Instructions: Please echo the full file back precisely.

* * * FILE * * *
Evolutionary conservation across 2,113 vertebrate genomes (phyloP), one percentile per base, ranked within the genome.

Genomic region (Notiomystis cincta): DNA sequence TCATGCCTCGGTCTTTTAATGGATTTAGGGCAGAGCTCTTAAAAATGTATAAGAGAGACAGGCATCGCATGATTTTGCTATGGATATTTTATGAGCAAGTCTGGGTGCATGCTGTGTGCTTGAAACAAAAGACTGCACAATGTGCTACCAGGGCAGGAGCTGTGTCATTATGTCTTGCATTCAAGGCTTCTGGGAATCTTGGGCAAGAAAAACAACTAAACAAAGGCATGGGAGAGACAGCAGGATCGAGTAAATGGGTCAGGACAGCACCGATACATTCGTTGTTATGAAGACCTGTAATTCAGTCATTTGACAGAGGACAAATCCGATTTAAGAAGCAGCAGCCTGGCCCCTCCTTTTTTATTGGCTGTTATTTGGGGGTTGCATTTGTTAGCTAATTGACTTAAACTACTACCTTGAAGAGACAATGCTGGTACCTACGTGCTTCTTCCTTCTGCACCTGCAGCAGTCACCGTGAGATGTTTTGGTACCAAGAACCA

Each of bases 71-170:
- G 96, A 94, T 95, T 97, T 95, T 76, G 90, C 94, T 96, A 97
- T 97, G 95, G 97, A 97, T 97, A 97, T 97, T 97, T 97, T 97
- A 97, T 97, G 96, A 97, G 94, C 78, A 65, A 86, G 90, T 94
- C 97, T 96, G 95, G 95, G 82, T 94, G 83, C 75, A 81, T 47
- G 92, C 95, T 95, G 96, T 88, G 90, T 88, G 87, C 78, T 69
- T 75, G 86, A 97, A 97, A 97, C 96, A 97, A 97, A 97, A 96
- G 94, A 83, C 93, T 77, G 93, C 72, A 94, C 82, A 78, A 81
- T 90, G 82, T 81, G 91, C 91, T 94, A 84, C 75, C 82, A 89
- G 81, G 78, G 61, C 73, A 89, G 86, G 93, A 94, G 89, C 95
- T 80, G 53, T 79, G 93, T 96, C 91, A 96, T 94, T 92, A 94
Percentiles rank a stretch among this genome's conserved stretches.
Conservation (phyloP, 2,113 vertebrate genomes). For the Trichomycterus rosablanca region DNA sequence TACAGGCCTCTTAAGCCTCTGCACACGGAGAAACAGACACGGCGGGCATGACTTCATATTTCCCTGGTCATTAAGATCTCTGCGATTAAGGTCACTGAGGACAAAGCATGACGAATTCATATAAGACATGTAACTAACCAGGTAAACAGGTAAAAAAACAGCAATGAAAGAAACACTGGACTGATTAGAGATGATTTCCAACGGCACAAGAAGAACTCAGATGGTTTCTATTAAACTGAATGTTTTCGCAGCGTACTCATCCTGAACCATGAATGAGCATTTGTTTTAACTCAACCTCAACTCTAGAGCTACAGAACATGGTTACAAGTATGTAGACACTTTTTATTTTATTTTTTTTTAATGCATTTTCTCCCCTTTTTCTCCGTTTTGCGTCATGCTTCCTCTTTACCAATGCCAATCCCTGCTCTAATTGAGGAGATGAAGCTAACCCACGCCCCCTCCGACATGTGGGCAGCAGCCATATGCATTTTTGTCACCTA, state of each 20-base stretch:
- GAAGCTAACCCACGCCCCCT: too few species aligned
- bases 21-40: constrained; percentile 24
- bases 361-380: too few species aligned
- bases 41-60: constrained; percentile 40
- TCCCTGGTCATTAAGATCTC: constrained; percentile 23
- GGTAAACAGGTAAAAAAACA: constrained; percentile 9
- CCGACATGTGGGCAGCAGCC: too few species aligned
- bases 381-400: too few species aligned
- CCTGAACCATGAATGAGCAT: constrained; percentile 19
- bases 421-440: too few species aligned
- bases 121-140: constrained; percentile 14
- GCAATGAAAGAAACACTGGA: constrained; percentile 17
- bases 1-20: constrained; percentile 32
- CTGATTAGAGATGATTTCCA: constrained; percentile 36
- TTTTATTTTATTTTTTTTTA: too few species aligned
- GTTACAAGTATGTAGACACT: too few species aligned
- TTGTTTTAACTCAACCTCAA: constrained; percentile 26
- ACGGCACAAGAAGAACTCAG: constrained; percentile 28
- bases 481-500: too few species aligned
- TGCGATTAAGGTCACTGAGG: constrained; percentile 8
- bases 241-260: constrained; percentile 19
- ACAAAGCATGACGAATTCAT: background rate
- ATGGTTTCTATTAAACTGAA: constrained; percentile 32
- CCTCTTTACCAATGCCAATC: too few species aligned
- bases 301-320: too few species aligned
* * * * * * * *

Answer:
Evolutionary conservation across 2,113 vertebrate genomes (phyloP), one percentile per base, ranked within the genome.

Genomic region (Notiomystis cincta): DNA sequence TCATGCCTCGGTCTTTTAATGGATTTAGGGCAGAGCTCTTAAAAATGTATAAGAGAGACAGGCATCGCATGATTTTGCTATGGATATTTTATGAGCAAGTCTGGGTGCATGCTGTGTGCTTGAAACAAAAGACTGCACAATGTGCTACCAGGGCAGGAGCTGTGTCATTATGTCTTGCATTCAAGGCTTCTGGGAATCTTGGGCAAGAAAAACAACTAAACAAAGGCATGGGAGAGACAGCAGGATCGAGTAAATGGGTCAGGACAGCACCGATACATTCGTTGTTATGAAGACCTGTAATTCAGTCATTTGACAGAGGACAAATCCGATTTAAGAAGCAGCAGCCTGGCCCCTCCTTTTTTATTGGCTGTTATTTGGGGGTTGCATTTGTTAGCTAATTGACTTAAACTACTACCTTGAAGAGACAATGCTGGTACCTACGTGCTTCTTCCTTCTGCACCTGCAGCAGTCACCGTGAGATGTTTTGGTACCAAGAACCA

Each of bases 71-170:
- G 96, A 94, T 95, T 97, T 95, T 76, G 90, C 94, T 96, A 97
- T 97, G 95, G 97, A 97, T 97, A 97, T 97, T 97, T 97, T 97
- A 97, T 97, G 96, A 97, G 94, C 78, A 65, A 86, G 90, T 94
- C 97, T 96, G 95, G 95, G 82, T 94, G 83, C 75, A 81, T 47
- G 92, C 95, T 95, G 96, T 88, G 90, T 88, G 87, C 78, T 69
- T 75, G 86, A 97, A 97, A 97, C 96, A 97, A 97, A 97, A 96
- G 94, A 83, C 93, T 77, G 93, C 72, A 94, C 82, A 78, A 81
- T 90, G 82, T 81, G 91, C 91, T 94, A 84, C 75, C 82, A 89
- G 81, G 78, G 61, C 73, A 89, G 86, G 93, A 94, G 89, C 95
- T 80, G 53, T 79, G 93, T 96, C 91, A 96, T 94, T 92, A 94
Percentiles rank a stretch among this genome's conserved stretches.
Conservation (phyloP, 2,113 vertebrate genomes). For the Trichomycterus rosablanca region DNA sequence TACAGGCCTCTTAAGCCTCTGCACACGGAGAAACAGACACGGCGGGCATGACTTCATATTTCCCTGGTCATTAAGATCTCTGCGATTAAGGTCACTGAGGACAAAGCATGACGAATTCATATAAGACATGTAACTAACCAGGTAAACAGGTAAAAAAACAGCAATGAAAGAAACACTGGACTGATTAGAGATGATTTCCAACGGCACAAGAAGAACTCAGATGGTTTCTATTAAACTGAATGTTTTCGCAGCGTACTCATCCTGAACCATGAATGAGCATTTGTTTTAACTCAACCTCAACTCTAGAGCTACAGAACATGGTTACAAGTATGTAGACACTTTTTATTTTATTTTTTTTTAATGCATTTTCTCCCCTTTTTCTCCGTTTTGCGTCATGCTTCCTCTTTACCAATGCCAATCCCTGCTCTAATTGAGGAGATGAAGCTAACCCACGCCCCCTCCGACATGTGGGCAGCAGCCATATGCATTTTTGTCACCTA, state of each 20-base stretch:
- GAAGCTAACCCACGCCCCCT: too few species aligned
- bases 21-40: constrained; percentile 24
- bases 361-380: too few species aligned
- bases 41-60: constrained; percentile 40
- TCCCTGGTCATTAAGATCTC: constrained; percentile 23
- GGTAAACAGGTAAAAAAACA: constrained; percentile 9
- CCGACATGTGGGCAGCAGCC: too few species aligned
- bases 381-400: too few species aligned
- CCTGAACCATGAATGAGCAT: constrained; percentile 19
- bases 421-440: too few species aligned
- bases 121-140: constrained; percentile 14
- GCAATGAAAGAAACACTGGA: constrained; percentile 17
- bases 1-20: constrained; percentile 32
- CTGATTAGAGATGATTTCCA: constrained; percentile 36
- TTTTATTTTATTTTTTTTTA: too few species aligned
- GTTACAAGTATGTAGACACT: too few species aligned
- TTGTTTTAACTCAACCTCAA: constrained; percentile 26
- ACGGCACAAGAAGAACTCAG: constrained; percentile 28
- bases 481-500: too few species aligned
- TGCGATTAAGGTCACTGAGG: constrained; percentile 8
- bases 241-260: constrained; percentile 19
- ACAAAGCATGACGAATTCAT: background rate
- ATGGTTTCTATTAAACTGAA: constrained; percentile 32
- CCTCTTTACCAATGCCAATC: too few species aligned
- bases 301-320: too few species aligned